The following description of the injuries of arteries refers to the larger, named trunks. The injuries of smaller, unnamed vessels are included in the consideration of wounds and contusions.
Contusion.—An artery may be contused by a blow or crush, or by the oblique impact of a bullet. The bruising of the vessel wall, especially if it is diseased, may result in the formation of a thrombus which occludes the lumen temporarily or even permanently, and in rare cases may lead to gangrene of the limb beyond.
Subcutaneous Rupture.—An artery may be ruptured subcutaneously by a blow or crush, or by a displaced fragment of bone. This injury has been produced also during attempts to reduce dislocations, especially those of old standing at the shoulder. It is most liable to occur when the vessels are diseased. The rupture may be incomplete or complete.
Incomplete Subcutaneous Rupture.—In the majority of cases the rupture is incomplete—the inner and middle coats being torn, while the outer remains intact. The middle coat contracts and retracts, and the internal, because of its elasticity, curls up in the interior of the vessel, forming a valvular obstruction to the blood-flow. In most cases this results in the formation of a thrombus which occludes the vessel. In some cases the blood-pressure gradually distends the injured segment of the vessel wall and leads to the formation of an aneurysm.
The pulsation in the vessels beyond the seat of rupture is arrested—for a time at least—owing to the occlusion of the vessel, and the limb becomes cold and powerless. The pulsation seldom returns within five or six weeks of the injury, if indeed it is not permanently arrested, but, as a rule, a collateral circulation is rapidly established, sufficient to nourish the parts beyond. If the pulsation returns within a week of the injury, the presumption is that the occlusion was due to pressure from without—for example, by hæmorrhage into the sheath or the pressure of a fragment of bone.
Complete Subcutaneous Rupture.—When the rupture is complete, all the coats of the vessel are torn and the blood escapes into the surrounding tissues. If the original injury is attended with much shock, the bleeding may not take place until the period of reaction. Rupture of the popliteal artery in association with fracture of the femur, or of the axillary or brachial artery with fracture of the humerus or dislocation of the shoulder, are familiar examples of this injury.
Like incomplete rupture, this lesion is accompanied by loss of pulsation and power, and by coldness of the limb beyond; a tense and excessively painful swelling rapidly appears in the region of the injury, and, where the cellular tissue is loose, may attain a considerable size. The pressure of the effused blood occludes the veins and leads to congestion and œdema of the limb beyond. The interference with the circulation, and the damage to the tissues, may be so great that gangrene ensues.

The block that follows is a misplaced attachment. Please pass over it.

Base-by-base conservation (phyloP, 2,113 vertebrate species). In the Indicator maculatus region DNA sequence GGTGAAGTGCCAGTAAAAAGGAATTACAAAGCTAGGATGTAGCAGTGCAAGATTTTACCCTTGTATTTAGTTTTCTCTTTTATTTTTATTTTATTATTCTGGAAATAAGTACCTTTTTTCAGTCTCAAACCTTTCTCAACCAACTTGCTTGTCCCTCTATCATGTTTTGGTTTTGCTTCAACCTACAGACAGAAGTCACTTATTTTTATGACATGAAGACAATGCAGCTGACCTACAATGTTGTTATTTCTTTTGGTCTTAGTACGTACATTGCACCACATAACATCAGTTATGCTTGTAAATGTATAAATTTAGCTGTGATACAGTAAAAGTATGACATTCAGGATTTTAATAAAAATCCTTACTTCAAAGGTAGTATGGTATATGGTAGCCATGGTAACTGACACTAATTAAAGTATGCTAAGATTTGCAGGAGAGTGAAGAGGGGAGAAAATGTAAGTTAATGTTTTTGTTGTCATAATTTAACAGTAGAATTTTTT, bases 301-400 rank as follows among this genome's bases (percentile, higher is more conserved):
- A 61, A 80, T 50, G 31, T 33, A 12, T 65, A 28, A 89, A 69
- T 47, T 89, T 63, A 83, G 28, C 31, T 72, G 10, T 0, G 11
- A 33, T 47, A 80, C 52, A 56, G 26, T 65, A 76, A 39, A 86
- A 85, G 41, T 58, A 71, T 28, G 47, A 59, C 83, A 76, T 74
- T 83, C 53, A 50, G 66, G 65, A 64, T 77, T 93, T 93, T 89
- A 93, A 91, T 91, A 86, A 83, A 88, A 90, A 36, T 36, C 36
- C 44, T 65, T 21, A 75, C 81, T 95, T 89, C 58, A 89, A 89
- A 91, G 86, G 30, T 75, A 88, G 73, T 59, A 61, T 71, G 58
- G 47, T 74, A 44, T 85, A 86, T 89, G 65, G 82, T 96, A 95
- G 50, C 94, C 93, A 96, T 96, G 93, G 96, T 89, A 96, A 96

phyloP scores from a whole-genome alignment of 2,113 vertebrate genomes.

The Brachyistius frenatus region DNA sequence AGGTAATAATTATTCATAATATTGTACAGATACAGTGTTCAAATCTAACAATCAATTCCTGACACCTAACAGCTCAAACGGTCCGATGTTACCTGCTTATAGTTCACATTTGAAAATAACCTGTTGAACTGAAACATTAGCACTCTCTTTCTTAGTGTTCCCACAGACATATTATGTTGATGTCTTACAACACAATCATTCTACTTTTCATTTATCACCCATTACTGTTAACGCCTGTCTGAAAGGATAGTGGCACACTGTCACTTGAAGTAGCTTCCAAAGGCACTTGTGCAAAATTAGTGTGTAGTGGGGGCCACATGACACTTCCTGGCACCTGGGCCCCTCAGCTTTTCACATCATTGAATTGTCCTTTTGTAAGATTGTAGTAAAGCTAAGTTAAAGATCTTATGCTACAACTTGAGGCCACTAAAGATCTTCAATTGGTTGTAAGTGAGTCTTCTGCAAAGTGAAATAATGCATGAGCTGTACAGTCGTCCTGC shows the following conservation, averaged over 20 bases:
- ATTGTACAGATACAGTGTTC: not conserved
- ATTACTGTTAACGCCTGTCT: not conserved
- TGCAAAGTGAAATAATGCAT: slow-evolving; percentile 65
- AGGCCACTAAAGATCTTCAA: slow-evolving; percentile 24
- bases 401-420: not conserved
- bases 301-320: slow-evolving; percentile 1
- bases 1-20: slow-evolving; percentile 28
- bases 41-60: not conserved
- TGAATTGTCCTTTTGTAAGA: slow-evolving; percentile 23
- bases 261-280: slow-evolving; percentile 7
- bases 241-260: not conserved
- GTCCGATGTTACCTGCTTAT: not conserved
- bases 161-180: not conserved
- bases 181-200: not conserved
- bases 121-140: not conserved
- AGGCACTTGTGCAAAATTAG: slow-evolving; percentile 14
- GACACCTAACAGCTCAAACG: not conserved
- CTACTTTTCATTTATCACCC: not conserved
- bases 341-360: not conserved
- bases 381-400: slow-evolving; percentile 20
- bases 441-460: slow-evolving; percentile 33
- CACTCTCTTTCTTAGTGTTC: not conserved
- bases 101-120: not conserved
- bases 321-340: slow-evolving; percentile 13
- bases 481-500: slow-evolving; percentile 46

Treatment.—When an artery has been contused or ruptured, the limb must be placed in the most favourable condition for restoration of the circulation. The skin is disinfected and the limb wrapped in cotton wool to conserve its heat, and elevated to such an extent as to promote the venous return without at the same time interfering with the inflow of blood. A careful watch must be kept on the state of nutrition of the limb, lest gangrene occurs.
If no complications supervene, the swelling subsides, and recovery may be complete in six or eight weeks. If the extravasation is great and the skin threatens to give way, or if the vitality of the limb is seriously endangered, it is advisable to expose the injured vessel, and, after clearing away the clots, to attempt to suture the rent in the artery, or, if torn across, to join the ends after paring the bruised edges. If this is impracticable, a ligature is applied above and below the rupture. If gangrene ensues, amputation must be performed.
These descriptions apply to the larger arteries of the extremities. A good illustration of subcutaneous rupture of the arteries of the head is afforded by the tearing of the middle meningeal artery caused by the application of blunt violence to the skull; and of the arteries of the trunk—caused by the tearing of the renal artery in rupture of the kidney.
Open Wounds of Arteries—Laceration.—Laceration of large arteries is a common complication of machinery and railway accidents. The violence being usually of a tearing, twisting, or crushing nature, such injuries are seldom associated with much hæmorrhage, as torn or crushed vessels quickly become occluded by contraction and retraction of their coats and by the formation of a clot. A whole limb even may be avulsed from the body with comparatively little loss of blood. The risk in such cases is secondary hæmorrhage resulting from pyogenic infection.
The treatment is that applicable to all wounds, with, in addition, the ligation of the lacerated vessels.
Punctured wounds of blood vessels may result from stabs, or they may be accidentally inflicted in the course of an operation.